Cancer patients feel under pressure to get back to normal after treatment


The reality of how cancer patients feel once their treatment has finished is revealed in a new study released by Bupa. While half of those surveyed (50%)[1] felt relieved after treatment, nearly as many were left fearful that the cancer would return (45%) and over a quarter (27%) said they felt very vulnerable both mentally and physically.

Around one in three (30%) felt they were put under pressure to ‘bounce back’ to normal more quickly than they would have liked after treatment, with a third (33%) left confused about whether the symptoms and feelings they had were ‘normal’ or not. More people admitted they felt emotionally drained (28%) than felt delighted (17%) once their treatment had finished.

This research comes as Bupa launches the first ebook dedicated to those living with and beyond cancer, and their family and friends. ‘Living With and Beyond Cancer’ is a free guide which offers support, information and guidance through an inspiring collection of personal stories from cancer patients and experts from Bupa’s specialist Oncology Support Team.

Professor Justin Stebbing, Professor of Cancer Medicine and Oncology at Imperial College London said:

“This research shows that many cancer patients struggle with life after treatment. We know that they often have to deal with lower self-esteem as a result of surgery and the after-effects of chemotherapy, along with other hurdles such as getting back to work or returning to an active social life.

“Contrary to many people’s expectations, the challenge of cancer does not automatically end when treatment finishes and people can be taken by surprise by some of the feelings and side effects they experience. It’s important for people to realise that those who have gone through cancer treatment still require significant support, time and understanding from healthcare professionals, family, friends and work colleagues as they continue with their lives.”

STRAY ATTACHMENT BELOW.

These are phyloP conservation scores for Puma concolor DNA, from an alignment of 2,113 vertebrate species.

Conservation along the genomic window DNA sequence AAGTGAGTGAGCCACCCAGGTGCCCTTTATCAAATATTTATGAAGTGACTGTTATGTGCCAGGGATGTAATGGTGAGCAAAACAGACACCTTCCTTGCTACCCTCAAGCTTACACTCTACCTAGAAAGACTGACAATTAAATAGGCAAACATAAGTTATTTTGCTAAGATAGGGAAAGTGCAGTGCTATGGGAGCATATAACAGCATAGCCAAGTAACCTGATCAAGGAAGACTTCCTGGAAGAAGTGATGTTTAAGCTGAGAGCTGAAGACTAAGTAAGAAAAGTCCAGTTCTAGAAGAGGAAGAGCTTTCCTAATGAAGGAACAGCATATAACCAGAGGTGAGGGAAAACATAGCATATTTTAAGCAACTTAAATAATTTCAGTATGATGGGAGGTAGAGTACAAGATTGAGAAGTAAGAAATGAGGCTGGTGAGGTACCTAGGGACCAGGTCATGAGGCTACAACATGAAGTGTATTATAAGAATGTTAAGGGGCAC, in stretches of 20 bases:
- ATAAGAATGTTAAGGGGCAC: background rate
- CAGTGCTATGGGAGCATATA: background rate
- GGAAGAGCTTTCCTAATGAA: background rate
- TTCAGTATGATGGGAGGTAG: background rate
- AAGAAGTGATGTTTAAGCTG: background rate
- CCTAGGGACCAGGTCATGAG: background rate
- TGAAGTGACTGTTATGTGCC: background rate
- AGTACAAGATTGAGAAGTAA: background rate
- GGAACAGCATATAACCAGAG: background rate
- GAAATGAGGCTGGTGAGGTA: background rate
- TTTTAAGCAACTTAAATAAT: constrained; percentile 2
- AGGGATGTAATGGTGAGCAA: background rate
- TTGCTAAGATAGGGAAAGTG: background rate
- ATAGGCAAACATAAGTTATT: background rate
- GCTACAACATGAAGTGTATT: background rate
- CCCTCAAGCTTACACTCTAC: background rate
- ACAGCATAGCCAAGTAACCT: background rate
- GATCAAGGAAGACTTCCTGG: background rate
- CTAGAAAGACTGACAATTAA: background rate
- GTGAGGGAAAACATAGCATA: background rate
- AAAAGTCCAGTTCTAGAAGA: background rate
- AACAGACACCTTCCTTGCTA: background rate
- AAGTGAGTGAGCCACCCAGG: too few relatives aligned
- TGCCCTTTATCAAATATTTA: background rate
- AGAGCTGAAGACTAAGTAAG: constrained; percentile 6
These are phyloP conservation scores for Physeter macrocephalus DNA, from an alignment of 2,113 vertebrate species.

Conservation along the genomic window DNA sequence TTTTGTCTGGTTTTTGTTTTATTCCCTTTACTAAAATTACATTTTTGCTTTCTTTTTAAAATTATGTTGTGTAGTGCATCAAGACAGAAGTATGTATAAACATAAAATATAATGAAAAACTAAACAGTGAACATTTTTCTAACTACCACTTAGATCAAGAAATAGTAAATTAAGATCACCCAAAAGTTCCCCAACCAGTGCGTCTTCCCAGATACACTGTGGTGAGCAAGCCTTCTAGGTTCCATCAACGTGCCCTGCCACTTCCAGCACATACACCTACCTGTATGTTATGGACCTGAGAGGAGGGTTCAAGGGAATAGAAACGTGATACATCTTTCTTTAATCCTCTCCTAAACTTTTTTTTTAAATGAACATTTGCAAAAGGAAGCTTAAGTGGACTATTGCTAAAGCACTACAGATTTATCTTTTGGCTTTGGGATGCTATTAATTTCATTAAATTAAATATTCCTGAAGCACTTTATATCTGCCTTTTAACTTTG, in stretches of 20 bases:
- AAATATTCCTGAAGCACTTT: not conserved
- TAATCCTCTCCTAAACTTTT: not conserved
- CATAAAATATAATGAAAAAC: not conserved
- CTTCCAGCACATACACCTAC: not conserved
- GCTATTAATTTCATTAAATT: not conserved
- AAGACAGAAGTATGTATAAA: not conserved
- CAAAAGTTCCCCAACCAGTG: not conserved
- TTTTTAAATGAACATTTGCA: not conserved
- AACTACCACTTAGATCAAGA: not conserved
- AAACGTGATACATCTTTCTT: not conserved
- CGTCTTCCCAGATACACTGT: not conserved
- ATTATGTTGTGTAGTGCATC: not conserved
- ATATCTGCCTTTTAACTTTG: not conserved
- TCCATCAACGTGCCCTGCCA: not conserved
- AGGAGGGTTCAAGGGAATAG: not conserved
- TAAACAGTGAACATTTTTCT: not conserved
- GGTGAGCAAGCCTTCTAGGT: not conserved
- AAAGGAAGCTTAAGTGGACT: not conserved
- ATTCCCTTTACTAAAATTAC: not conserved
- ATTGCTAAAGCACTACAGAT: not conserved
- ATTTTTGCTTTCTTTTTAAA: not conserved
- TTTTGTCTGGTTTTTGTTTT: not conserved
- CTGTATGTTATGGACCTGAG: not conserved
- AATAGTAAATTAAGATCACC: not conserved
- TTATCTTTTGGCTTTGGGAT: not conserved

There are currently 1.8 million people who have survived cancer living in the UK and that number is set to double in the next 17 years.[2]

Gemma Levine, breast cancer survivor and contributor to ‘Living With and Beyond Cancer’ said:

“This new book is a positive and welcome support for people following cancer treatment. I had many questions and concerns once I had finished chemotherapy and this guide would have been really valuable to me. I think it will reassure people in a similar situation that they are not alone and help them to re-negotiate what will become the ‘new normal’ for them.”

The research also revealed that of the cancer patients who had wanted more support following their treatment, two fifths (41%) said that more information about what to expect after treatment would have helped them.

The Bupa ‘Living With and Beyond Cancer’ guide is available to download from as a PDF, app for tablet or an ebook.

[1] YouGov Plc. Total sample size was 224 GB Adults who have completed treatment for cancer. Fieldwork was undertaken between 14 – 18 November 2013.  The survey was carried out online.

[2] Macmillan Cancer Support

As published on